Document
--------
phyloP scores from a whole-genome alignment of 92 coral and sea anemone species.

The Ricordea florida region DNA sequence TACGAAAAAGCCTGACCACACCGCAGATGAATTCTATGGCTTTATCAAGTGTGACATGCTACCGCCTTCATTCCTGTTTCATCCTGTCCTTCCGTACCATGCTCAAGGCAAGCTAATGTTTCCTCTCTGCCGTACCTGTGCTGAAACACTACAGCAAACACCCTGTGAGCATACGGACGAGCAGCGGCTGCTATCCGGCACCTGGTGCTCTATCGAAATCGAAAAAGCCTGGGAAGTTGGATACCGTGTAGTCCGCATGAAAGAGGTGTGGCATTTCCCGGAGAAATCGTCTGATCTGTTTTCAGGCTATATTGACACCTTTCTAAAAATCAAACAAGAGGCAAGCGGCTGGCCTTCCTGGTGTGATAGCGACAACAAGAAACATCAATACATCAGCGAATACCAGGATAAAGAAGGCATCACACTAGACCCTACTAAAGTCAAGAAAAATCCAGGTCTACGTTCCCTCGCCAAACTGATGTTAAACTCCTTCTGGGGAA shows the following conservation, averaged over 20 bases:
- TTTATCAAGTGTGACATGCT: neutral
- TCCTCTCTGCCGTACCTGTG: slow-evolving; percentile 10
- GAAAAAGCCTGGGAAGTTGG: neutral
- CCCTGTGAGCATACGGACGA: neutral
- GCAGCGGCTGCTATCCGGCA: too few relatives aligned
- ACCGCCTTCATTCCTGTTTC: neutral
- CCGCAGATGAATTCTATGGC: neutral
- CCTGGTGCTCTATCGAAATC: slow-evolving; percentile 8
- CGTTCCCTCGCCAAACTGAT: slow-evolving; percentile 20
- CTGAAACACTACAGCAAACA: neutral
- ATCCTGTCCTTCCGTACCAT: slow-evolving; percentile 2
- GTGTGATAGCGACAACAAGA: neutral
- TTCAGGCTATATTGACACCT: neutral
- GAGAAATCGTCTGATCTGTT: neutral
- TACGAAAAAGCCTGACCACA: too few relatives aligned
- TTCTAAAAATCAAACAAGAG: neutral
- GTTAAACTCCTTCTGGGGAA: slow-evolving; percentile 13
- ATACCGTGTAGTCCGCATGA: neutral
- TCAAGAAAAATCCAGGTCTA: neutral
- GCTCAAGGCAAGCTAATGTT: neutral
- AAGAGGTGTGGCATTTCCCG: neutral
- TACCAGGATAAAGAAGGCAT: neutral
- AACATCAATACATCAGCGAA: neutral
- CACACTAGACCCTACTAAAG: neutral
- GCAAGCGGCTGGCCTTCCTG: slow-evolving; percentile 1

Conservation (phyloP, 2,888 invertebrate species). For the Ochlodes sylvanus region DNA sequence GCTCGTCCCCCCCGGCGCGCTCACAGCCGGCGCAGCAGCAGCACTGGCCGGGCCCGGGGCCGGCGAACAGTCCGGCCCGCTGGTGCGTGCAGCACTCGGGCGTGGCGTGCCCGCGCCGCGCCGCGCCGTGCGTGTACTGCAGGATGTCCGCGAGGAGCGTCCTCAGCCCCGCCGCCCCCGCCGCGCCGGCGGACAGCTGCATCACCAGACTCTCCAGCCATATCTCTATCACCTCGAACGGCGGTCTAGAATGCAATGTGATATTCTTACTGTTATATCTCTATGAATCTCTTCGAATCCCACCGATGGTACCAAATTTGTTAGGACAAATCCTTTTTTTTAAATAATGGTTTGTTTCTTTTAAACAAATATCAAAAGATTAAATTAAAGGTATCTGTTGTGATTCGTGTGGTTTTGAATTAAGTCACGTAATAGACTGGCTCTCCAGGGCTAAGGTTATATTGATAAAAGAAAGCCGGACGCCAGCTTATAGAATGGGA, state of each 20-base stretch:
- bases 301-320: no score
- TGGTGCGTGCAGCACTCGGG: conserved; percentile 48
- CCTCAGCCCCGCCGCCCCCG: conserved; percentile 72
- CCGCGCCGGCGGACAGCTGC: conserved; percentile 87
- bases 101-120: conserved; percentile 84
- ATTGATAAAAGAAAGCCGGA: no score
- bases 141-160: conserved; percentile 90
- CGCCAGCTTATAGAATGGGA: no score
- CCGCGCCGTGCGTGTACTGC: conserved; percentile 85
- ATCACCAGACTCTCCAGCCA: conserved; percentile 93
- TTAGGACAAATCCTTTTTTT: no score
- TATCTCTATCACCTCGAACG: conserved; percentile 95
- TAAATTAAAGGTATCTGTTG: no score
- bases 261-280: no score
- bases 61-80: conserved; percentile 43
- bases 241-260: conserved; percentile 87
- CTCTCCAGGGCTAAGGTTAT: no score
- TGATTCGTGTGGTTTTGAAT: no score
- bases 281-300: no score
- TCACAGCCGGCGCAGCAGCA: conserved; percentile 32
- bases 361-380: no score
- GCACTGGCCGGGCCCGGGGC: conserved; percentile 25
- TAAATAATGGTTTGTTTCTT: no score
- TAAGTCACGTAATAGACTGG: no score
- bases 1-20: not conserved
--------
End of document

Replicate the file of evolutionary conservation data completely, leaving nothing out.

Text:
phyloP scores from a whole-genome alignment of 92 coral and sea anemone species.

The Ricordea florida region DNA sequence TACGAAAAAGCCTGACCACACCGCAGATGAATTCTATGGCTTTATCAAGTGTGACATGCTACCGCCTTCATTCCTGTTTCATCCTGTCCTTCCGTACCATGCTCAAGGCAAGCTAATGTTTCCTCTCTGCCGTACCTGTGCTGAAACACTACAGCAAACACCCTGTGAGCATACGGACGAGCAGCGGCTGCTATCCGGCACCTGGTGCTCTATCGAAATCGAAAAAGCCTGGGAAGTTGGATACCGTGTAGTCCGCATGAAAGAGGTGTGGCATTTCCCGGAGAAATCGTCTGATCTGTTTTCAGGCTATATTGACACCTTTCTAAAAATCAAACAAGAGGCAAGCGGCTGGCCTTCCTGGTGTGATAGCGACAACAAGAAACATCAATACATCAGCGAATACCAGGATAAAGAAGGCATCACACTAGACCCTACTAAAGTCAAGAAAAATCCAGGTCTACGTTCCCTCGCCAAACTGATGTTAAACTCCTTCTGGGGAA shows the following conservation, averaged over 20 bases:
- TTTATCAAGTGTGACATGCT: neutral
- TCCTCTCTGCCGTACCTGTG: slow-evolving; percentile 10
- GAAAAAGCCTGGGAAGTTGG: neutral
- CCCTGTGAGCATACGGACGA: neutral
- GCAGCGGCTGCTATCCGGCA: too few relatives aligned
- ACCGCCTTCATTCCTGTTTC: neutral
- CCGCAGATGAATTCTATGGC: neutral
- CCTGGTGCTCTATCGAAATC: slow-evolving; percentile 8
- CGTTCCCTCGCCAAACTGAT: slow-evolving; percentile 20
- CTGAAACACTACAGCAAACA: neutral
- ATCCTGTCCTTCCGTACCAT: slow-evolving; percentile 2
- GTGTGATAGCGACAACAAGA: neutral
- TTCAGGCTATATTGACACCT: neutral
- GAGAAATCGTCTGATCTGTT: neutral
- TACGAAAAAGCCTGACCACA: too few relatives aligned
- TTCTAAAAATCAAACAAGAG: neutral
- GTTAAACTCCTTCTGGGGAA: slow-evolving; percentile 13
- ATACCGTGTAGTCCGCATGA: neutral
- TCAAGAAAAATCCAGGTCTA: neutral
- GCTCAAGGCAAGCTAATGTT: neutral
- AAGAGGTGTGGCATTTCCCG: neutral
- TACCAGGATAAAGAAGGCAT: neutral
- AACATCAATACATCAGCGAA: neutral
- CACACTAGACCCTACTAAAG: neutral
- GCAAGCGGCTGGCCTTCCTG: slow-evolving; percentile 1

Conservation (phyloP, 2,888 invertebrate species). For the Ochlodes sylvanus region DNA sequence GCTCGTCCCCCCCGGCGCGCTCACAGCCGGCGCAGCAGCAGCACTGGCCGGGCCCGGGGCCGGCGAACAGTCCGGCCCGCTGGTGCGTGCAGCACTCGGGCGTGGCGTGCCCGCGCCGCGCCGCGCCGTGCGTGTACTGCAGGATGTCCGCGAGGAGCGTCCTCAGCCCCGCCGCCCCCGCCGCGCCGGCGGACAGCTGCATCACCAGACTCTCCAGCCATATCTCTATCACCTCGAACGGCGGTCTAGAATGCAATGTGATATTCTTACTGTTATATCTCTATGAATCTCTTCGAATCCCACCGATGGTACCAAATTTGTTAGGACAAATCCTTTTTTTTAAATAATGGTTTGTTTCTTTTAAACAAATATCAAAAGATTAAATTAAAGGTATCTGTTGTGATTCGTGTGGTTTTGAATTAAGTCACGTAATAGACTGGCTCTCCAGGGCTAAGGTTATATTGATAAAAGAAAGCCGGACGCCAGCTTATAGAATGGGA, state of each 20-base stretch:
- bases 301-320: no score
- TGGTGCGTGCAGCACTCGGG: conserved; percentile 48
- CCTCAGCCCCGCCGCCCCCG: conserved; percentile 72
- CCGCGCCGGCGGACAGCTGC: conserved; percentile 87
- bases 101-120: conserved; percentile 84
- ATTGATAAAAGAAAGCCGGA: no score
- bases 141-160: conserved; percentile 90
- CGCCAGCTTATAGAATGGGA: no score
- CCGCGCCGTGCGTGTACTGC: conserved; percentile 85
- ATCACCAGACTCTCCAGCCA: conserved; percentile 93
- TTAGGACAAATCCTTTTTTT: no score
- TATCTCTATCACCTCGAACG: conserved; percentile 95
- TAAATTAAAGGTATCTGTTG: no score
- bases 261-280: no score
- bases 61-80: conserved; percentile 43
- bases 241-260: conserved; percentile 87
- CTCTCCAGGGCTAAGGTTAT: no score
- TGATTCGTGTGGTTTTGAAT: no score
- bases 281-300: no score
- TCACAGCCGGCGCAGCAGCA: conserved; percentile 32
- bases 361-380: no score
- GCACTGGCCGGGCCCGGGGC: conserved; percentile 25
- TAAATAATGGTTTGTTTCTT: no score
- TAAGTCACGTAATAGACTGG: no score
- bases 1-20: not conserved